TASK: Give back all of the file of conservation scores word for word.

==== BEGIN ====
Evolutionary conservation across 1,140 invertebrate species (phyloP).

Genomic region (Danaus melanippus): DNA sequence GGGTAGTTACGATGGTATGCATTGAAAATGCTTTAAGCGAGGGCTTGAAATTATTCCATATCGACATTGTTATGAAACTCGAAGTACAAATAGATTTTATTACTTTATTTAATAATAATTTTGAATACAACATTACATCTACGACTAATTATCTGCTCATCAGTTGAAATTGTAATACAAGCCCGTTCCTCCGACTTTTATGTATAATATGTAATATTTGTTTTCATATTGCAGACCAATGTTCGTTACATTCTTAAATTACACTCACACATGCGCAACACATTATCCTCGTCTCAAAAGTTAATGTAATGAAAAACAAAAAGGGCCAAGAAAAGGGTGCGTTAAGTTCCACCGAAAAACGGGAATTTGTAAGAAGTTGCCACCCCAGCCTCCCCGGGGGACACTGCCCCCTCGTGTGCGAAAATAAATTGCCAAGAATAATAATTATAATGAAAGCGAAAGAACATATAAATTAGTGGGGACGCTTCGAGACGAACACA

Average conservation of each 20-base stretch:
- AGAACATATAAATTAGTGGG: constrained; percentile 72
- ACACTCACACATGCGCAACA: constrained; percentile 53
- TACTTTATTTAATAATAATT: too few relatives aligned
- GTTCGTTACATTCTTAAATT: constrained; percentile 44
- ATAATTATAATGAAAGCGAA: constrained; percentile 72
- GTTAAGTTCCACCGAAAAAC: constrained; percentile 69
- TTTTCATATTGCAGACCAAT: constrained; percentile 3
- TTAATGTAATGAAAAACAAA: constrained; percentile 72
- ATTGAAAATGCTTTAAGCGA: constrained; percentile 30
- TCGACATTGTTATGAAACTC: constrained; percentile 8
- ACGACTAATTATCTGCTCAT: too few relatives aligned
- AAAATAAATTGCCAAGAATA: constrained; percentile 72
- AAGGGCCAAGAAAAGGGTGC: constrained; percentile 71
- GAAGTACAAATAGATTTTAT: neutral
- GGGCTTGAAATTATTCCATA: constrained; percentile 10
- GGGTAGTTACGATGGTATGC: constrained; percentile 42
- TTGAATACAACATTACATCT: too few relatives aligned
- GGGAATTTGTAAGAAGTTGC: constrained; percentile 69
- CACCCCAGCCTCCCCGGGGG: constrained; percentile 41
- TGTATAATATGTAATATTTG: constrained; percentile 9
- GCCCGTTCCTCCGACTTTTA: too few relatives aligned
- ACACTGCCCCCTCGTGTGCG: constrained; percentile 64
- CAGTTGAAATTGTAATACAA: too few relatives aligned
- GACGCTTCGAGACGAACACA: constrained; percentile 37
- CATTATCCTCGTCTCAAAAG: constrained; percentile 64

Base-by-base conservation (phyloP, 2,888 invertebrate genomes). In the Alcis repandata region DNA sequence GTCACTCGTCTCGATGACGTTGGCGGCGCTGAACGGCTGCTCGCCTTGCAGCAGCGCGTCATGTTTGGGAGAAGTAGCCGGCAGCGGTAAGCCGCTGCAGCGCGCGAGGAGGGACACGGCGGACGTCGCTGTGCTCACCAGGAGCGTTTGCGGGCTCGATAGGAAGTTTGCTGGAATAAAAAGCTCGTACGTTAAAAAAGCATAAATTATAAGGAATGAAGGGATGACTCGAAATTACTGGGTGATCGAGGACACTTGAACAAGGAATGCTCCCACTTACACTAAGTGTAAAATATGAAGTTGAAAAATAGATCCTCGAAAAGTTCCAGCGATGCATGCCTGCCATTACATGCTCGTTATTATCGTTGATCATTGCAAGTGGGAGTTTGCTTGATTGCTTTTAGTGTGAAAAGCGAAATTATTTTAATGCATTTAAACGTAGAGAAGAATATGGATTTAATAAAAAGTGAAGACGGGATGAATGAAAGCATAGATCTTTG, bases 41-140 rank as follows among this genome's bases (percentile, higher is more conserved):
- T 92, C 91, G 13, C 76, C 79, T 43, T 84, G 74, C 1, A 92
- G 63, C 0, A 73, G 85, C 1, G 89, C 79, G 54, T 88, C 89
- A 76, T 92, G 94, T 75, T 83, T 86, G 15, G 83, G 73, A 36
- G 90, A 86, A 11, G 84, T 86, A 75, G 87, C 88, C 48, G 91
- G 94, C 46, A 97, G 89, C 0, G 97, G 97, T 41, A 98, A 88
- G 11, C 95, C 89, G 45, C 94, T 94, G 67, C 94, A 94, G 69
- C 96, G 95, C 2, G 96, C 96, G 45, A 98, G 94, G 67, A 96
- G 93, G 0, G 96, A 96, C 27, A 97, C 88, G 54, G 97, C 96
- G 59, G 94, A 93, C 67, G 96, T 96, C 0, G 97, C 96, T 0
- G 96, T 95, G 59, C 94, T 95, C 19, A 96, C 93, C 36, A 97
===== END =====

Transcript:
Evolutionary conservation across 1,140 invertebrate species (phyloP).

Genomic region (Danaus melanippus): DNA sequence GGGTAGTTACGATGGTATGCATTGAAAATGCTTTAAGCGAGGGCTTGAAATTATTCCATATCGACATTGTTATGAAACTCGAAGTACAAATAGATTTTATTACTTTATTTAATAATAATTTTGAATACAACATTACATCTACGACTAATTATCTGCTCATCAGTTGAAATTGTAATACAAGCCCGTTCCTCCGACTTTTATGTATAATATGTAATATTTGTTTTCATATTGCAGACCAATGTTCGTTACATTCTTAAATTACACTCACACATGCGCAACACATTATCCTCGTCTCAAAAGTTAATGTAATGAAAAACAAAAAGGGCCAAGAAAAGGGTGCGTTAAGTTCCACCGAAAAACGGGAATTTGTAAGAAGTTGCCACCCCAGCCTCCCCGGGGGACACTGCCCCCTCGTGTGCGAAAATAAATTGCCAAGAATAATAATTATAATGAAAGCGAAAGAACATATAAATTAGTGGGGACGCTTCGAGACGAACACA

Average conservation of each 20-base stretch:
- AGAACATATAAATTAGTGGG: constrained; percentile 72
- ACACTCACACATGCGCAACA: constrained; percentile 53
- TACTTTATTTAATAATAATT: too few relatives aligned
- GTTCGTTACATTCTTAAATT: constrained; percentile 44
- ATAATTATAATGAAAGCGAA: constrained; percentile 72
- GTTAAGTTCCACCGAAAAAC: constrained; percentile 69
- TTTTCATATTGCAGACCAAT: constrained; percentile 3
- TTAATGTAATGAAAAACAAA: constrained; percentile 72
- ATTGAAAATGCTTTAAGCGA: constrained; percentile 30
- TCGACATTGTTATGAAACTC: constrained; percentile 8
- ACGACTAATTATCTGCTCAT: too few relatives aligned
- AAAATAAATTGCCAAGAATA: constrained; percentile 72
- AAGGGCCAAGAAAAGGGTGC: constrained; percentile 71
- GAAGTACAAATAGATTTTAT: neutral
- GGGCTTGAAATTATTCCATA: constrained; percentile 10
- GGGTAGTTACGATGGTATGC: constrained; percentile 42
- TTGAATACAACATTACATCT: too few relatives aligned
- GGGAATTTGTAAGAAGTTGC: constrained; percentile 69
- CACCCCAGCCTCCCCGGGGG: constrained; percentile 41
- TGTATAATATGTAATATTTG: constrained; percentile 9
- GCCCGTTCCTCCGACTTTTA: too few relatives aligned
- ACACTGCCCCCTCGTGTGCG: constrained; percentile 64
- CAGTTGAAATTGTAATACAA: too few relatives aligned
- GACGCTTCGAGACGAACACA: constrained; percentile 37
- CATTATCCTCGTCTCAAAAG: constrained; percentile 64

Base-by-base conservation (phyloP, 2,888 invertebrate genomes). In the Alcis repandata region DNA sequence GTCACTCGTCTCGATGACGTTGGCGGCGCTGAACGGCTGCTCGCCTTGCAGCAGCGCGTCATGTTTGGGAGAAGTAGCCGGCAGCGGTAAGCCGCTGCAGCGCGCGAGGAGGGACACGGCGGACGTCGCTGTGCTCACCAGGAGCGTTTGCGGGCTCGATAGGAAGTTTGCTGGAATAAAAAGCTCGTACGTTAAAAAAGCATAAATTATAAGGAATGAAGGGATGACTCGAAATTACTGGGTGATCGAGGACACTTGAACAAGGAATGCTCCCACTTACACTAAGTGTAAAATATGAAGTTGAAAAATAGATCCTCGAAAAGTTCCAGCGATGCATGCCTGCCATTACATGCTCGTTATTATCGTTGATCATTGCAAGTGGGAGTTTGCTTGATTGCTTTTAGTGTGAAAAGCGAAATTATTTTAATGCATTTAAACGTAGAGAAGAATATGGATTTAATAAAAAGTGAAGACGGGATGAATGAAAGCATAGATCTTTG, bases 41-140 rank as follows among this genome's bases (percentile, higher is more conserved):
- T 92, C 91, G 13, C 76, C 79, T 43, T 84, G 74, C 1, A 92
- G 63, C 0, A 73, G 85, C 1, G 89, C 79, G 54, T 88, C 89
- A 76, T 92, G 94, T 75, T 83, T 86, G 15, G 83, G 73, A 36
- G 90, A 86, A 11, G 84, T 86, A 75, G 87, C 88, C 48, G 91
- G 94, C 46, A 97, G 89, C 0, G 97, G 97, T 41, A 98, A 88
- G 11, C 95, C 89, G 45, C 94, T 94, G 67, C 94, A 94, G 69
- C 96, G 95, C 2, G 96, C 96, G 45, A 98, G 94, G 67, A 96
- G 93, G 0, G 96, A 96, C 27, A 97, C 88, G 54, G 97, C 96
- G 59, G 94, A 93, C 67, G 96, T 96, C 0, G 97, C 96, T 0
- G 96, T 95, G 59, C 94, T 95, C 19, A 96, C 93, C 36, A 97